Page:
A Wine Blog From the Land of Hoodoo
I don't know if anyone has noticed but what is unquestionably one of America's greatest wineries has begun maintaining a wine blog. And it's a good one.
Who has heard of Ridge Vineyards? Who has been reading 4488: A Ridge Blog?
I won't recount the storied Ridge history except to say that it has been the source for more than 30 years of some of the greatest wines ever produced in this country and all from its hilltop location in the seemingly unlikely local of he Santa Cruz Mountains.
One of the greatest CA Chardonnays I ever tasted came from Ridge's Monte Bello Vineyard. And every time I've tasted a Monte Bello Cab that has age on it I've come away mightily impressed. The point is not that I like these wines and the winery, but rather that a winery that smoothly fits into the pantheon of American winemaking greats is now treating us to a regularly updated blog.
The blog itself is written primarily by the winery's Monte Bello tasting room manager Christopher Watkins, a man after my own heart who not only can write well but understands the intersection of Jazz and wine and proves it when he writes the following in one blog post on the meaning behind having jazz on in the tasting room:
"I fiercely believe that great art emerges from the holy mojo
intersection of spontaneity and craft; the idea that you have to train
an entire lifetime to act, at the moment of truth, as if you’ve never
learned a thing at all. Craft without spontaneity is a dullard’s game,
and spontaneity without craft is self-indulgence and sloppiness. It’s
when the two cross that the hoodoo hits."
I'm not sure one must be a Ridge fan to appreciate this winery blog, but it certainly helps. I am sure that after spending some time with Christopher and Ridge via this blog you will be ready to try the next Ridge bottling that comes your way or catches your eye. And the fact is, you really should take nearly any opportunity to get acquainted with Ridge wines. Any self respecting fan of CA wine and CA wine history must investigate this monumentally important wine brand.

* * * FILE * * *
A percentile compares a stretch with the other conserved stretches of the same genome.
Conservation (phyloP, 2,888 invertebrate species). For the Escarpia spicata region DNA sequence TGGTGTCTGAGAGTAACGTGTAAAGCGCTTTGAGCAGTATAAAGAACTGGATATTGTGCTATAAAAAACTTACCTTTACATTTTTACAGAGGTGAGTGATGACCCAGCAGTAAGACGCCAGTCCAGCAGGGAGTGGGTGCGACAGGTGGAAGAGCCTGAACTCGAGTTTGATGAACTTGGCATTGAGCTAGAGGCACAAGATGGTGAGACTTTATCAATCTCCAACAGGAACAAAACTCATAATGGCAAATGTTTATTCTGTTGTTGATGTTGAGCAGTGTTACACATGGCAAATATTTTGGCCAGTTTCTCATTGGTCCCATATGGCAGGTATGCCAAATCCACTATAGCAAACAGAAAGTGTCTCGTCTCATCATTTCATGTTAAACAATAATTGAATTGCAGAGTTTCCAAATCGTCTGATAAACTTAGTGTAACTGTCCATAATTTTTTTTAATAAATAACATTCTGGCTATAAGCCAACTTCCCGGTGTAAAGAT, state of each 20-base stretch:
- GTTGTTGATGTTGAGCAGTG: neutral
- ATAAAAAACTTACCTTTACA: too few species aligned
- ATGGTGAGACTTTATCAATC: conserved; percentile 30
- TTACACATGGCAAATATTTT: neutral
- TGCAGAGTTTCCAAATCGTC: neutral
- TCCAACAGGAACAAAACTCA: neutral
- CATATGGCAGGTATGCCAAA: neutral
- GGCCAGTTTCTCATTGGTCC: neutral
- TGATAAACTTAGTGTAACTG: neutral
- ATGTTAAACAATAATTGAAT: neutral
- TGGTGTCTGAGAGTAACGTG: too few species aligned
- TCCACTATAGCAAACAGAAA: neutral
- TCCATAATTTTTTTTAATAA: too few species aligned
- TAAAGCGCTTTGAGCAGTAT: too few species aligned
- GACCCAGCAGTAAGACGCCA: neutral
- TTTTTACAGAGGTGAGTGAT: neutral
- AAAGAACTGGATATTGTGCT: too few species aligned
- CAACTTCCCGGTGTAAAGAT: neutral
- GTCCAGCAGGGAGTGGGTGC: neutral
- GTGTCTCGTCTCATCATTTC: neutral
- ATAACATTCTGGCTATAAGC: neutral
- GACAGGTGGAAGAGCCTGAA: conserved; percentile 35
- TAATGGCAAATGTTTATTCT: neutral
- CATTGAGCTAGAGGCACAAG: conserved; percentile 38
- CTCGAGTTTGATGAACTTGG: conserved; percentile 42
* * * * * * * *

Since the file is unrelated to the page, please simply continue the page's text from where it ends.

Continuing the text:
Dear Tom Wark,
Now that I’m commencing with this note, I am realizing I don’t know exactly where to begin, so I suppose I’ll just begin with what is perhaps the obvious; thank you!
I was absolutely jaw-dropped to read your post this morning. Of course I agree wholeheartedly with your reflections on Ridge and its place in “the pantheon,” and I’m doubly thrilled to have elicited your wonderful reaction to my post on Jazz and Wine, but your acknowledgement of our blog itself, and your kind words about its character and quality, were truly a surprise; and a very pleasant one indeed!
I believe at this point it goes without saying that your contribution to the world of wine blogging, and in fact wine commentary in general, is beyond substantial, so to have come into your radar is a great pleasure.
Thank you again for your kind words, I look forward to many more correspondences.
Ridge Zins made me appreciate what good ones are. I’m fortunate to live in the Bay Area and have taken the windy roady up the hill for tastings a few times.
I’m a big fan of all thing’s Ridge. As you mentioned, the Chard is incredible, and I’ve only been able to get my hands on the Montebello cab a couple of times, but each time was a highlight of my wine-tasting life.
And in a sea of jammy, hot, California Zinfandels, I can always count on Ridge Zins to be fantastic: balanced and tasty. Cheers Christopher!
Age occasionally has rewards, and one of them is to have been able to know Ridge Zinfandels back to the early ’70s.
Another reward, if you want to call it that, is to have too many wines to ever drink them all. Chalk it up to youthful enthusiasm, I guess.
Still, there is nothing wrong in being able to remember tasting 1968 Monte Bello Cab or having a bunch of the 1970 and 1974 Cabs and 72 and 73 Geyserville resting comfortably out back. To say that they are “still drinkable” is an understatment. Most of my Ridge wines have aged quite well. Thank you David Bennion and Paul Draper.
There has been a lot of talk around the blogosphere lately about wineries that forget their friends and then come rushing back when times get tough. Ridge was never one of those.
And here is the best part. When Earl Singer and I launched Connoisseurs’ Guide back in November, 1974, we chose Zinfandel and Ridge, along with the great wines from the late Joe Swan, dominated the recommendations. Today, Ridge has far more competitors, and they still rate at the top of table.
Sometimes, nice guys do finish first.
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Let me know and i can send you a sample to try!